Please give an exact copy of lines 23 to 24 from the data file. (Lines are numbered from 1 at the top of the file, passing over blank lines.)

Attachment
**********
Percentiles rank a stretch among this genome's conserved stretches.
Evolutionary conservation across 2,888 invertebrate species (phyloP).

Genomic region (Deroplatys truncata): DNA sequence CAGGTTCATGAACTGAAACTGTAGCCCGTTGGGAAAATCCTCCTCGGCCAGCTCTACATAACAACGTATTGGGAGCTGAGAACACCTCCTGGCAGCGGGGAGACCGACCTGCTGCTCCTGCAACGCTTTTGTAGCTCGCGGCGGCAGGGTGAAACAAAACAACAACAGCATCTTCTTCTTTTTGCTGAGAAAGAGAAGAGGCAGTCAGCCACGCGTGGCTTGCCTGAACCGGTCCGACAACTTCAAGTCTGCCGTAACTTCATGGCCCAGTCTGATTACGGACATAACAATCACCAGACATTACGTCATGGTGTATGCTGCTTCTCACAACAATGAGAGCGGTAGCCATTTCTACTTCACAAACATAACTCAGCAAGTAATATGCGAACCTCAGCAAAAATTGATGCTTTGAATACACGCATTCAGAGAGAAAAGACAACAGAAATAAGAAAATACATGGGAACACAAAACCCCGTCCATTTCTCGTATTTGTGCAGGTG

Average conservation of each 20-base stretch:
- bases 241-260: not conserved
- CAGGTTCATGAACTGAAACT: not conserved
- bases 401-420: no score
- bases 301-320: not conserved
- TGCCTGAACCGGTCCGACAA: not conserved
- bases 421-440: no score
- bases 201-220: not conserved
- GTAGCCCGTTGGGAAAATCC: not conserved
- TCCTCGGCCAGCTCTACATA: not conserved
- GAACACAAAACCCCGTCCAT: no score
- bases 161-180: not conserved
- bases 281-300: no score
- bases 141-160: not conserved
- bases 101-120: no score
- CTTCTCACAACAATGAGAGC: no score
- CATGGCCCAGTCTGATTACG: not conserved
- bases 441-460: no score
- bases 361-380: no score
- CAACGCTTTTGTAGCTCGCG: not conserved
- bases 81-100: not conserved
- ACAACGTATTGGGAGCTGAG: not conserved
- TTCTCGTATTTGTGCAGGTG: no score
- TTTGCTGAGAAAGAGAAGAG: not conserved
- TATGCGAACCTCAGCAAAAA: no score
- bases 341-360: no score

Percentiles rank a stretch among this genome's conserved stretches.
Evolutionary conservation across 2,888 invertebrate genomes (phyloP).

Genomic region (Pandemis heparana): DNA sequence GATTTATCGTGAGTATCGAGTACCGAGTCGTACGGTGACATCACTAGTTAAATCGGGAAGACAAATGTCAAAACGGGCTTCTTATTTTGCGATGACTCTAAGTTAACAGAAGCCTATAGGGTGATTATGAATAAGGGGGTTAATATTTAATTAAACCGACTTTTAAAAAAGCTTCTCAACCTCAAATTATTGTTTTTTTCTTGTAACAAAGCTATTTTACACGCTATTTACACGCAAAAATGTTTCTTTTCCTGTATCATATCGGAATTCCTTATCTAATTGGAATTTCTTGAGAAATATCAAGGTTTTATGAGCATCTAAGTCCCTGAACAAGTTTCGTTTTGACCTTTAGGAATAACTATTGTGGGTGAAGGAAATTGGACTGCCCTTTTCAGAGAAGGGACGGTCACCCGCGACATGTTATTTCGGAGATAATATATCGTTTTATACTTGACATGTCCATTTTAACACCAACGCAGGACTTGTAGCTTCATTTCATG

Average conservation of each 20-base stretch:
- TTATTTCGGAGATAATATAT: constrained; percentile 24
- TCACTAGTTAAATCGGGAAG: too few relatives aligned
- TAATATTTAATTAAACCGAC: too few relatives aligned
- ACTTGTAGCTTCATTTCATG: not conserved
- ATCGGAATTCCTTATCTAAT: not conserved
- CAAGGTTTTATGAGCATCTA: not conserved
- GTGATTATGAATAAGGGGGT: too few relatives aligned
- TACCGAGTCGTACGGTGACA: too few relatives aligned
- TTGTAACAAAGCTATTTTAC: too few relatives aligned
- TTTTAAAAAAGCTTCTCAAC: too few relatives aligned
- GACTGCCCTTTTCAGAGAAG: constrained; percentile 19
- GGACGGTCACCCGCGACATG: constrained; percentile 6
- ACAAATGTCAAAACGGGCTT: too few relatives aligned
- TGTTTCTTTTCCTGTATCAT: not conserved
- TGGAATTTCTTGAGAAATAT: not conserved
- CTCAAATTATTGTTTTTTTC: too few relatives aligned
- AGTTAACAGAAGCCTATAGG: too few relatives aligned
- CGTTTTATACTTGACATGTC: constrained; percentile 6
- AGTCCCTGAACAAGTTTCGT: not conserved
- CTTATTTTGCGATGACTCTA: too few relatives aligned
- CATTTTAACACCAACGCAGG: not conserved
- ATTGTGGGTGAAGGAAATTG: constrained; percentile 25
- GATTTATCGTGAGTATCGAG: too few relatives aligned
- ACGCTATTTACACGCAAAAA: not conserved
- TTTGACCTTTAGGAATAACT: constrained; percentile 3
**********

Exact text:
- CAACGCTTTTGTAGCTCGCG: not conserved
- bases 81-100: not conserved